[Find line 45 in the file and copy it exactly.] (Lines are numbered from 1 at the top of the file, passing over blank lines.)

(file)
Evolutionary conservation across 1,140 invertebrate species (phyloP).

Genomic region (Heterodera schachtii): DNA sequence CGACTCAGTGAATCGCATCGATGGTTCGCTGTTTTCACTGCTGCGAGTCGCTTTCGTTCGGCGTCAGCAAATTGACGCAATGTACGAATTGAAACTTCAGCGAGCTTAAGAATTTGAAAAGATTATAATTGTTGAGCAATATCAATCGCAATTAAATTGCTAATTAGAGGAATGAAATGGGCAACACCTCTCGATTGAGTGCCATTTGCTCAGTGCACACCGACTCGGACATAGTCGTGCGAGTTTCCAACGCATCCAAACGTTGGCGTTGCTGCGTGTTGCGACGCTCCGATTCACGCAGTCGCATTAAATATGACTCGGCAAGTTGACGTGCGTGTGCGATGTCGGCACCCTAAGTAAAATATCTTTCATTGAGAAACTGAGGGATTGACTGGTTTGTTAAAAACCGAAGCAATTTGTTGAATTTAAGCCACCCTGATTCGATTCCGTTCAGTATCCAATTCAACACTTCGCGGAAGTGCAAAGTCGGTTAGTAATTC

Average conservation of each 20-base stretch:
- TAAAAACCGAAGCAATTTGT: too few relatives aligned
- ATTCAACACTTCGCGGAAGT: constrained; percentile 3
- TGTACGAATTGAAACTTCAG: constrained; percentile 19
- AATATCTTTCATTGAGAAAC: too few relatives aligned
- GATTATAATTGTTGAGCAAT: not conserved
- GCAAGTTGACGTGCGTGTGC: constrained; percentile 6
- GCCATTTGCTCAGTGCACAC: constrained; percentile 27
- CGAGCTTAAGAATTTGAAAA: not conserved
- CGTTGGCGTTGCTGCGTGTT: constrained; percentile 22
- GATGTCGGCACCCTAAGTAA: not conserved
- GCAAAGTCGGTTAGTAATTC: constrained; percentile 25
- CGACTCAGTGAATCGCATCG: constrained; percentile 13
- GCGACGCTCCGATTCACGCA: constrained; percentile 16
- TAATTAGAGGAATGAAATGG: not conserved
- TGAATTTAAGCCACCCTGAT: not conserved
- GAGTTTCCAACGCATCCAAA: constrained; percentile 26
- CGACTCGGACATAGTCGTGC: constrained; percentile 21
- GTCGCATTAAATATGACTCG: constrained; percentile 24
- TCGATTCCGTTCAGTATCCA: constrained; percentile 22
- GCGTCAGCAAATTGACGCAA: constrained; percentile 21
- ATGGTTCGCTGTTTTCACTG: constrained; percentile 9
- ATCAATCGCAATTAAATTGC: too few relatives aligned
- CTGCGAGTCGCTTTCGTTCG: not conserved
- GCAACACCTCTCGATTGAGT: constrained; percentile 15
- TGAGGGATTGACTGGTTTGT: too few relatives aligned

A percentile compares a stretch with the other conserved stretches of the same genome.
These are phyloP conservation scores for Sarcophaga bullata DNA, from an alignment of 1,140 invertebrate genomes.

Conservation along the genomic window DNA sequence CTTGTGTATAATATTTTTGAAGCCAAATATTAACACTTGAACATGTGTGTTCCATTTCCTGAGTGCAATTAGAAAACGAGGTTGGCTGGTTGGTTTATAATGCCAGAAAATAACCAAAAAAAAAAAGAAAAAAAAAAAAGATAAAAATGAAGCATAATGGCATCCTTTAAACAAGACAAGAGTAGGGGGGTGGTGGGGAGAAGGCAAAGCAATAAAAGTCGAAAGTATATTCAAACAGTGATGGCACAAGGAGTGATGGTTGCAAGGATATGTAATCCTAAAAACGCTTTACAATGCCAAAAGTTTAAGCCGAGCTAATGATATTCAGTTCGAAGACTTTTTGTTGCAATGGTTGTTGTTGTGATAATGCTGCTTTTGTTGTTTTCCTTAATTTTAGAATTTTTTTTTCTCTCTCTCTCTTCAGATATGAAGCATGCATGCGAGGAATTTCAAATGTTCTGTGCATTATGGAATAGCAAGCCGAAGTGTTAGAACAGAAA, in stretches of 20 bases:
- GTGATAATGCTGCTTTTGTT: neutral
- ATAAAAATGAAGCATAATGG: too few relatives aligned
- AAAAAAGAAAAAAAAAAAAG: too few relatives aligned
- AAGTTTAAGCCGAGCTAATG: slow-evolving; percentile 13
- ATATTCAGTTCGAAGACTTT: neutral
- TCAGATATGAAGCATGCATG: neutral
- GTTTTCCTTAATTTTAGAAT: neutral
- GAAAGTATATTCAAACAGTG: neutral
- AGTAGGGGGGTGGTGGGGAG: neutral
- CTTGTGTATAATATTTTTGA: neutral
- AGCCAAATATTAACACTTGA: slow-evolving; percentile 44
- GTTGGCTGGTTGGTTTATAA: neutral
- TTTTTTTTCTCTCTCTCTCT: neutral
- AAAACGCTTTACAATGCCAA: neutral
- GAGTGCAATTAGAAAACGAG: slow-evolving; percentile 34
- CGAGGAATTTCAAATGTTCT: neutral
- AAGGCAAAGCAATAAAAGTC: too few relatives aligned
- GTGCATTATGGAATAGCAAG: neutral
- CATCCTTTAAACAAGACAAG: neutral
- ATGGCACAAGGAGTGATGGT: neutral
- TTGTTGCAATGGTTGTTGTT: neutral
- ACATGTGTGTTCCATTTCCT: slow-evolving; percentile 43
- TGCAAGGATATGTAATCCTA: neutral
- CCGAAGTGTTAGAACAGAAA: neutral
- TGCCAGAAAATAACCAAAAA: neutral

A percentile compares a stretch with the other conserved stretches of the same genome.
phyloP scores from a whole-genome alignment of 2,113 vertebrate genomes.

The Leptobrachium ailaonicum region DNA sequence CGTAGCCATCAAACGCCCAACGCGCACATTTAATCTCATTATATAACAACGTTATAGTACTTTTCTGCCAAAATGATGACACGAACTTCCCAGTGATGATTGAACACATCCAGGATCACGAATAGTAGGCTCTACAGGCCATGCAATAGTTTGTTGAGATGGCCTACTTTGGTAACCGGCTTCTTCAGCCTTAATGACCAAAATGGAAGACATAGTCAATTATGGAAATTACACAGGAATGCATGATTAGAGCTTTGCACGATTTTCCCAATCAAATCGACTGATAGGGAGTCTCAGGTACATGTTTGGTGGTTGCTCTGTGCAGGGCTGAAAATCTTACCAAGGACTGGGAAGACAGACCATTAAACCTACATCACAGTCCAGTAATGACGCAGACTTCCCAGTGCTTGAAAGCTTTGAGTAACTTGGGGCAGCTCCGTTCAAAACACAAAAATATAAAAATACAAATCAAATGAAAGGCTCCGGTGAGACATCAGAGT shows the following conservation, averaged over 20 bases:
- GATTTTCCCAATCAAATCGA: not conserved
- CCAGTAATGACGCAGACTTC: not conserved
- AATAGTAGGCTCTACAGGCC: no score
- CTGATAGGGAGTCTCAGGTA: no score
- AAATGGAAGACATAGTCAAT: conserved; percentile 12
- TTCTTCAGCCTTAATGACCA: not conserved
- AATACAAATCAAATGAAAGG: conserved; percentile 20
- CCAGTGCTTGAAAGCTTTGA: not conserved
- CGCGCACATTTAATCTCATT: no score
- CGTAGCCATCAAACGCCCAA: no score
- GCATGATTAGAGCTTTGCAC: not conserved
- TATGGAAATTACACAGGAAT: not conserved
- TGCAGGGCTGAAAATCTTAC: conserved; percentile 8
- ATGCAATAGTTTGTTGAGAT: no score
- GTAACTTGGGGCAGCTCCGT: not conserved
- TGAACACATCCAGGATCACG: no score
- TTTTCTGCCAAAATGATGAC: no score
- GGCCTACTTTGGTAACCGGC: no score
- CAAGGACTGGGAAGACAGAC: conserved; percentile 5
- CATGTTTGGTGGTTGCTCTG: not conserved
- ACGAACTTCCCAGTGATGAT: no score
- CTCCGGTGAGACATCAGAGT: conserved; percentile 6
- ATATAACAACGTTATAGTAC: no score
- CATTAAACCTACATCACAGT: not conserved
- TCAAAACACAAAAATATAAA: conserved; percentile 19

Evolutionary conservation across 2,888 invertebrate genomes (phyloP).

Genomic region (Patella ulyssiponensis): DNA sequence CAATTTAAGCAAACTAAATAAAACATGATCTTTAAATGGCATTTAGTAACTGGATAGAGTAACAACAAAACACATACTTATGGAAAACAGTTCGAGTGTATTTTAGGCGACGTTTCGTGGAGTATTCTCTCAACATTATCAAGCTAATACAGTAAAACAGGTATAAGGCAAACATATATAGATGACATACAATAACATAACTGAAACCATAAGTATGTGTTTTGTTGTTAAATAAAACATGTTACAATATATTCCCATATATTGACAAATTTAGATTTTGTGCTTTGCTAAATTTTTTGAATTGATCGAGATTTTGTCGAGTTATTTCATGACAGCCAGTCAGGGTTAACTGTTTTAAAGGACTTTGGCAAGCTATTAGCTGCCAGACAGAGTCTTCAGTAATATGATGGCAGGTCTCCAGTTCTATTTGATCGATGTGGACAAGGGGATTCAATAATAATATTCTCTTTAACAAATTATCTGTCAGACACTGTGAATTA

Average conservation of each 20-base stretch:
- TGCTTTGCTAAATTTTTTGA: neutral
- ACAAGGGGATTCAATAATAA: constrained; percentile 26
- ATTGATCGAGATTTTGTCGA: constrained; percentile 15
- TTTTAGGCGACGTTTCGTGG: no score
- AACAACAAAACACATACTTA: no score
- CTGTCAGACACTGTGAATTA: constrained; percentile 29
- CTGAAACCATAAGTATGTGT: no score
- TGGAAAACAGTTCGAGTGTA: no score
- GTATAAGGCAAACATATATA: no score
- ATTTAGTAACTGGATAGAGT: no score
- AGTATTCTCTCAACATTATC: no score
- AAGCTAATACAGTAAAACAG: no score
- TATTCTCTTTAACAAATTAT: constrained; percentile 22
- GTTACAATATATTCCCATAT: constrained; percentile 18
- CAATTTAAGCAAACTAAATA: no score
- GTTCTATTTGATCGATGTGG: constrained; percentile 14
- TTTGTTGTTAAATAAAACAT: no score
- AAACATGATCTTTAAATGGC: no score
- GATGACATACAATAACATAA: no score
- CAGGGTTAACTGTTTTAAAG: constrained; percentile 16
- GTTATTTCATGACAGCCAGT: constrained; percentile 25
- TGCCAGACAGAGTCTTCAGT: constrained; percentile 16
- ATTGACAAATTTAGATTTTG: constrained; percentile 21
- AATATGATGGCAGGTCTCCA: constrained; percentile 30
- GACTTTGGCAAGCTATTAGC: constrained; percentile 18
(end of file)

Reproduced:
- AAAACGCTTTACAATGCCAA: neutral